Senate votes to reauthorize FISA without substantial reforms

DCNFEric Lieberman, DCNF

The Senate voted Thursday to reauthorize the Foreign Intelligence Surveillance Act (FISA) — a piece of legislation that was recently set to expire — without significant changes to the government’s surveillance apparatus.

The bill, which passed the House 256-164 last week, extends Section 702 of the FISA program for six years if it is ultimately signed by President Donald Trump.

The specific statute allows federal intelligence agencies to collect data on foreigners suspected of crimes. The broad powers interpreted in the law and the inherent nature of surveillance, however, often cause the electronic communications of law-abiding Americans to be scooped up as well.

The crux of the debate surrounding the legislation was if it needed fundamental reforms in order to safeguard constitutional protections for American citizens, something a bipartisan group of Senators have been consistently advocating for.

National security hawks, like Republican Sen. Tom Cotton of Arkansas, argue that FISA and all of its both enumerated and unlisted powers are necessary for the U.S. intelligence agencies to combat crime abroad, particularly terrorism.

Contrarily, privacy-champions like Republican Sen. Rand Paul of Kentucky and Democratic Sen. Ron Wyden of Oregon, argue that it is possible to both ensure the intelligence community (IC) is fully equipped to protect the country from evildoers abroad, while also protecting the foundational principles of the U.S. Constitution.

They believe the best way to achieve this balance is by restructuring the law with major reforms, such as changing the “about” collection practice in which communications sometimes entirely among innocent Americans can be swept up if they reference the intended target’s email address.

“I rise in opposition to the government listening to your phone calls, reading your emails or reading your text messages without a warrant,” Paul said on the Senate floor in an impassioned speech to colleagues Tuesday. “It doesn’t mean the government will never do this, but it means they will have to ask a judge. They would have to ask a judge if they have probable cause that you committed a crime.”

Not all of the speakers on the Senate floor Tuesday advocated for more reforms of FISA, and against a, for the most part, clean reauthorization.

“It’s not a perfect bill, but I hardly have worked on a perfect piece of legislation,” Democratic Sen. Mark Warner of Virginia, who is also the vice chair of the Senate Intelligence Committee, said while advocating for the bill. He asserted that its comprehensive enough for the IC, while still making some ostensible concessions.

Warner even turned around during his speech in an attempt to personally address Wyden and his deep-seated concerns.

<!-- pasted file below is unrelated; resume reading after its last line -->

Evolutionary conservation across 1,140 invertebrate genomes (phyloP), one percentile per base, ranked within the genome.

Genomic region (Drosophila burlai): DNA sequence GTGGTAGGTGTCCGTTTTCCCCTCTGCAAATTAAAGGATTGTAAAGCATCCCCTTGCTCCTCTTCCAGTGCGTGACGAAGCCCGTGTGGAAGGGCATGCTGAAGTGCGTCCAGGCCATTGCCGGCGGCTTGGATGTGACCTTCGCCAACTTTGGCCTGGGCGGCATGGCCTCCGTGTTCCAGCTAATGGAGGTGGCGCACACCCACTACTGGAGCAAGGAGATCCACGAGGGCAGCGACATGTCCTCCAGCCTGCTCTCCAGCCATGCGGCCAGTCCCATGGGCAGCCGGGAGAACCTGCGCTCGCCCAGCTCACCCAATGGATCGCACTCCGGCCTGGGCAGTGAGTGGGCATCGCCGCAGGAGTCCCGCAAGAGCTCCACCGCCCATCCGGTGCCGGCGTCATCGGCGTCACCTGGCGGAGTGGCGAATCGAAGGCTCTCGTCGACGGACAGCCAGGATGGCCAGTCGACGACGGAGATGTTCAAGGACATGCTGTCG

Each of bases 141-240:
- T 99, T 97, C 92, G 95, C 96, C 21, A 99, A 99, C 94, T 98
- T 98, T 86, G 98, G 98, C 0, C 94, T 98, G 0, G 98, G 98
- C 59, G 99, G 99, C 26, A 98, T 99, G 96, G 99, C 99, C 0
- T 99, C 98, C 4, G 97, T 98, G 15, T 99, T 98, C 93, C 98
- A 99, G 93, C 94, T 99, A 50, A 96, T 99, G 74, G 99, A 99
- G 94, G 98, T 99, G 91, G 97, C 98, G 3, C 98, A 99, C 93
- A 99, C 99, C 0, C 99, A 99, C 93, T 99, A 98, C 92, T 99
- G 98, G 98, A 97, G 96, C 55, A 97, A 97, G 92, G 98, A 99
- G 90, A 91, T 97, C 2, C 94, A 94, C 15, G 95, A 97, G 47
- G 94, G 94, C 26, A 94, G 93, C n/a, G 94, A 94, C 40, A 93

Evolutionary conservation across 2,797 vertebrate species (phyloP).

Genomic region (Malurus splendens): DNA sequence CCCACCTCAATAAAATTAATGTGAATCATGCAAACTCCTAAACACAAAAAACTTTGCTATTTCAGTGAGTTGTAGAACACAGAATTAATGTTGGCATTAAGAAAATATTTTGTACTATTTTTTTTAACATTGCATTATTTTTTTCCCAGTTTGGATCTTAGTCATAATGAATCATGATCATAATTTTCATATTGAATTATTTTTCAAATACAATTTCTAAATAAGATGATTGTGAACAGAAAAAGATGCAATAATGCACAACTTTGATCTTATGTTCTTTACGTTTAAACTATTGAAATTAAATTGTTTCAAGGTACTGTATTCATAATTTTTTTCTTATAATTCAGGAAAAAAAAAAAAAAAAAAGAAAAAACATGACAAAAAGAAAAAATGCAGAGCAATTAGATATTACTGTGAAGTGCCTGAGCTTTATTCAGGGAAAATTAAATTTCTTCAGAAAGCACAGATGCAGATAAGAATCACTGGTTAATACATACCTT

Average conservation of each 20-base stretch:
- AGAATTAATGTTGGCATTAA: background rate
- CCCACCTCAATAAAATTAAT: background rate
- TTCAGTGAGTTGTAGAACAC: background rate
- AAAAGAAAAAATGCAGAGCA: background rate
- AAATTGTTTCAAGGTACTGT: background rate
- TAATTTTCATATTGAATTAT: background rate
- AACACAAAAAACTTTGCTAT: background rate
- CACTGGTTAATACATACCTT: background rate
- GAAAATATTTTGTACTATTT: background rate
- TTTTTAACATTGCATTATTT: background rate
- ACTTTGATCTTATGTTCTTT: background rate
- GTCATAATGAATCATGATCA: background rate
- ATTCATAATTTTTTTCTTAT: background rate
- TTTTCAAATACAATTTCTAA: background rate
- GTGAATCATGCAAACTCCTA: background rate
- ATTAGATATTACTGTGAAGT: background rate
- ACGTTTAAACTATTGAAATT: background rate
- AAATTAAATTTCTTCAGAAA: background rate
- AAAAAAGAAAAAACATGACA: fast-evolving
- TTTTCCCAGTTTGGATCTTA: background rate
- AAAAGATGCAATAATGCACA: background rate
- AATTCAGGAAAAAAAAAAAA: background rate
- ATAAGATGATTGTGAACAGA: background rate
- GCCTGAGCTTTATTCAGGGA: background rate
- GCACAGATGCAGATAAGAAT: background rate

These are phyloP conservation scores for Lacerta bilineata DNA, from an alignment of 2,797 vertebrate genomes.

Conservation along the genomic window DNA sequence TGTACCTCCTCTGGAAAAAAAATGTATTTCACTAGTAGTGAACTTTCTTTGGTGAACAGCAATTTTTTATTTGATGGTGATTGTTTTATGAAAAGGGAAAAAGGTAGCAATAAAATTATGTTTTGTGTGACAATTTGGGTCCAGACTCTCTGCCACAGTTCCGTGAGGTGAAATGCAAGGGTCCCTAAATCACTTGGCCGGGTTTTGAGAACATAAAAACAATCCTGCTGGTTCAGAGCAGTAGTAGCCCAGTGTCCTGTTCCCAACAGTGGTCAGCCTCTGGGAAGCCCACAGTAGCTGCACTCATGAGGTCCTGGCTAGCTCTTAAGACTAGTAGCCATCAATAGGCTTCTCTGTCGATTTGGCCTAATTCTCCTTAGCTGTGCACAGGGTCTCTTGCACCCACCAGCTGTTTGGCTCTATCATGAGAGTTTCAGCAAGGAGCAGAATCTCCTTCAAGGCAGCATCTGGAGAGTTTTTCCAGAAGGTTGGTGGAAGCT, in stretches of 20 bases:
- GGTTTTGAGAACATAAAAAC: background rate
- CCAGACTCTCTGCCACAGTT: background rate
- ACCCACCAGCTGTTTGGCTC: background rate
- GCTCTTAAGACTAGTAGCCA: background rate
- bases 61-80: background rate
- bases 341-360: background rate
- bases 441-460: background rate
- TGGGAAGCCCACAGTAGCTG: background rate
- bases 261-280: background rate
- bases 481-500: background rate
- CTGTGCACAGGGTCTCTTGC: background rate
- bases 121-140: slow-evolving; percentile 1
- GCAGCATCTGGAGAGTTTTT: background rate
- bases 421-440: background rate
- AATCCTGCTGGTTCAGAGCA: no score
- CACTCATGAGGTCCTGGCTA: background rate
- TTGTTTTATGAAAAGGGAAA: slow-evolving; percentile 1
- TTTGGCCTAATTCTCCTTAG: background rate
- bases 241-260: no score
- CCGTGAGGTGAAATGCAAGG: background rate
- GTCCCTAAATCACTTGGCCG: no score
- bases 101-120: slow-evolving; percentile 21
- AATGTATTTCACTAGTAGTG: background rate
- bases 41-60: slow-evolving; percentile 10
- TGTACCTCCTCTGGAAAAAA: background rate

“We’ve been debating this issue for the past 18 months,” Warner continued. “I believe this bill will strengthen and protect Americans.”

“This is the most reviewed federal program in government,” Republican Sen. Richard Burr of North Carolina said following Warner’s speech.

Wyden requested two more minutes of speaking time on the floor towards the end of the debating session to clarify that a vote to turn down reauthorization would not stop the program from operating, nor imperil the IC’s investigative processes.

Eventually, after a lengthy cloture vote, the final vote was cast. The final vote on six-year reauthorization then had a maximum of 30 hours for further debate.

Originally, the bill was given a sunset for the end of 2018, and lawmakers either scrambled to reinstate the law’s spying programs, or resisted and waited for deep concessions. It was eventually given a temporary reauthorization as the proverbial shot clock was winding down and Congress was ready to leave for its Christmas recess.

But the time of kicking the can down the road ended, and it is now in the hands of Trump, who last week chimed into the debate with some seemingly contradictory statements.

Trump’s original tweet reflects his apparent apprehensiveness over the surveillance powers, since he and many others believe that lame duck, perhaps rogue, intelligence officials within maybe the FBI or larger Department of Justice, purposefully unmasked key public officials within the Trump administration.

Former national security adviser Michael Flynn’s ties to Russian proxies, for example, were discovered through 702 surveillance mechanisms, after what some say was a deliberate act from Obama administration officials during the transitional period. In a piece titled “Will The GOP Remake Surveillance Laws After Trump Leaks,” The Daily Caller News Foundation explored how the Flynn outing may change the the perception of certain legislators’ who almost always side with the wishes of the IC.

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